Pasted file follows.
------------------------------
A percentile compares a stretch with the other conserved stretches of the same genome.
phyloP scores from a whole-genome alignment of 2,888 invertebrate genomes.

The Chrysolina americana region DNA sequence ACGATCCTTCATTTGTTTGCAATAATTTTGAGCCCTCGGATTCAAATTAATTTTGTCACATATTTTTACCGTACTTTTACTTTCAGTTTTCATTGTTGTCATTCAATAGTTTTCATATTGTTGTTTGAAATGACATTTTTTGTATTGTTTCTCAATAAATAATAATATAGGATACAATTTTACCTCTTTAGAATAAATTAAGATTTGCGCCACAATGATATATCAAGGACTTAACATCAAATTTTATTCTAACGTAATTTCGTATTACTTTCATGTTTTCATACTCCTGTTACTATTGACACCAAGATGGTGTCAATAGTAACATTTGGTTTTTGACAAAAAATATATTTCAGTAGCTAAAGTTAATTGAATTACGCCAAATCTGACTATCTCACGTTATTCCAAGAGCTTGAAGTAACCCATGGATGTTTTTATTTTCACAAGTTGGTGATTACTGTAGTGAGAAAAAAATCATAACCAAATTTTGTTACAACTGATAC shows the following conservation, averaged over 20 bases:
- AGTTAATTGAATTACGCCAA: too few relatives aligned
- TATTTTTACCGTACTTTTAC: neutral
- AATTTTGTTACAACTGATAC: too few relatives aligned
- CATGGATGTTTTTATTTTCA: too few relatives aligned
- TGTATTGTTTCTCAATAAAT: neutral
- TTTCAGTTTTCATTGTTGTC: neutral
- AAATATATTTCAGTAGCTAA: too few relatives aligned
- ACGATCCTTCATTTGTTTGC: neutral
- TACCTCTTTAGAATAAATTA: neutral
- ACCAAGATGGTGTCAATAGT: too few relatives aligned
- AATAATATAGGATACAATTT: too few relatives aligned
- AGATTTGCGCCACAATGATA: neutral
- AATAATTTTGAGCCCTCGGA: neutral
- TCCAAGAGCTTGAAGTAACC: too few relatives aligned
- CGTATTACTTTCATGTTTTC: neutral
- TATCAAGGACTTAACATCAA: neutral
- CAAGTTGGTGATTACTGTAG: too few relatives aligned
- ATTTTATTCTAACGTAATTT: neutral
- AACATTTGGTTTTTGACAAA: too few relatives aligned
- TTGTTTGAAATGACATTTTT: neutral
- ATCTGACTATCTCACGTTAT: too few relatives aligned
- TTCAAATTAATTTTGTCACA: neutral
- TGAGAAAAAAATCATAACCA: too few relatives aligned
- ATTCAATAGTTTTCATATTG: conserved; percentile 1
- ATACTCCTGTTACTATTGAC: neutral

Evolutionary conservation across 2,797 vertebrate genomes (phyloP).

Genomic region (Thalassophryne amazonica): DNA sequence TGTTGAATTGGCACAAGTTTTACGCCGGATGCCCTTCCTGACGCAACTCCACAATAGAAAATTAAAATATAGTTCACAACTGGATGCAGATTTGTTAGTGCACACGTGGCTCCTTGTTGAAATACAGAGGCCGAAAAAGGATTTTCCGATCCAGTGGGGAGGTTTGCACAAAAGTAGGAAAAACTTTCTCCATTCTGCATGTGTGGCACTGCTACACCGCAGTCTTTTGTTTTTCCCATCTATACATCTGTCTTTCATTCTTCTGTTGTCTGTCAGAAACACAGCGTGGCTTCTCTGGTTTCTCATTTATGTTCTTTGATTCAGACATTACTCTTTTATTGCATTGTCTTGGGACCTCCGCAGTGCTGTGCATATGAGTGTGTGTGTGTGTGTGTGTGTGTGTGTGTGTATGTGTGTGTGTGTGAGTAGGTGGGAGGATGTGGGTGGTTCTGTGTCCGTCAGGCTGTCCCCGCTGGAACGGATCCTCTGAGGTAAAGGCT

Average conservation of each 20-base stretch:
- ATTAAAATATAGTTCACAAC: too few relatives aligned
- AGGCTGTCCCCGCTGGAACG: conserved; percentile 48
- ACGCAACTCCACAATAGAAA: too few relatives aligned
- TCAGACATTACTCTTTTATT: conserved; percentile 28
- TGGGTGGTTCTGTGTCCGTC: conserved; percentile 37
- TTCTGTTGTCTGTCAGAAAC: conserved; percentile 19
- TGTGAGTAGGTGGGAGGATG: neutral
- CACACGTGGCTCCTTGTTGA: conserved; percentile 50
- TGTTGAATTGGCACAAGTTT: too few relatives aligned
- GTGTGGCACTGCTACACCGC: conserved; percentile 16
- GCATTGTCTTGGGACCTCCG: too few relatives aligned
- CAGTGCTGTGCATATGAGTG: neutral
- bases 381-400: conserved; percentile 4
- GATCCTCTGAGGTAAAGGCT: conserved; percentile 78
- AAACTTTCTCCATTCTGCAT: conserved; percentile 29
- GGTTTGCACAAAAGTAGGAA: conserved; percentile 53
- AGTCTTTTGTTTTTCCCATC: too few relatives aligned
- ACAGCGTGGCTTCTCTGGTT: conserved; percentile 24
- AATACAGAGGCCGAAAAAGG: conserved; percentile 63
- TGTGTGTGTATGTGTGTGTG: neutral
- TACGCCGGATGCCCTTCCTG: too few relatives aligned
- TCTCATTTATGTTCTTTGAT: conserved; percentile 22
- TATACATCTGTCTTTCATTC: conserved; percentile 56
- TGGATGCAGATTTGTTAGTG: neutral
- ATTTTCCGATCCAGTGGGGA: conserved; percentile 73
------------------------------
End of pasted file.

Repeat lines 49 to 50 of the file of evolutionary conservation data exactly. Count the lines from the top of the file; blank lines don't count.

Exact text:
- ACAGCGTGGCTTCTCTGGTT: conserved; percentile 24
- AATACAGAGGCCGAAAAAGG: conserved; percentile 63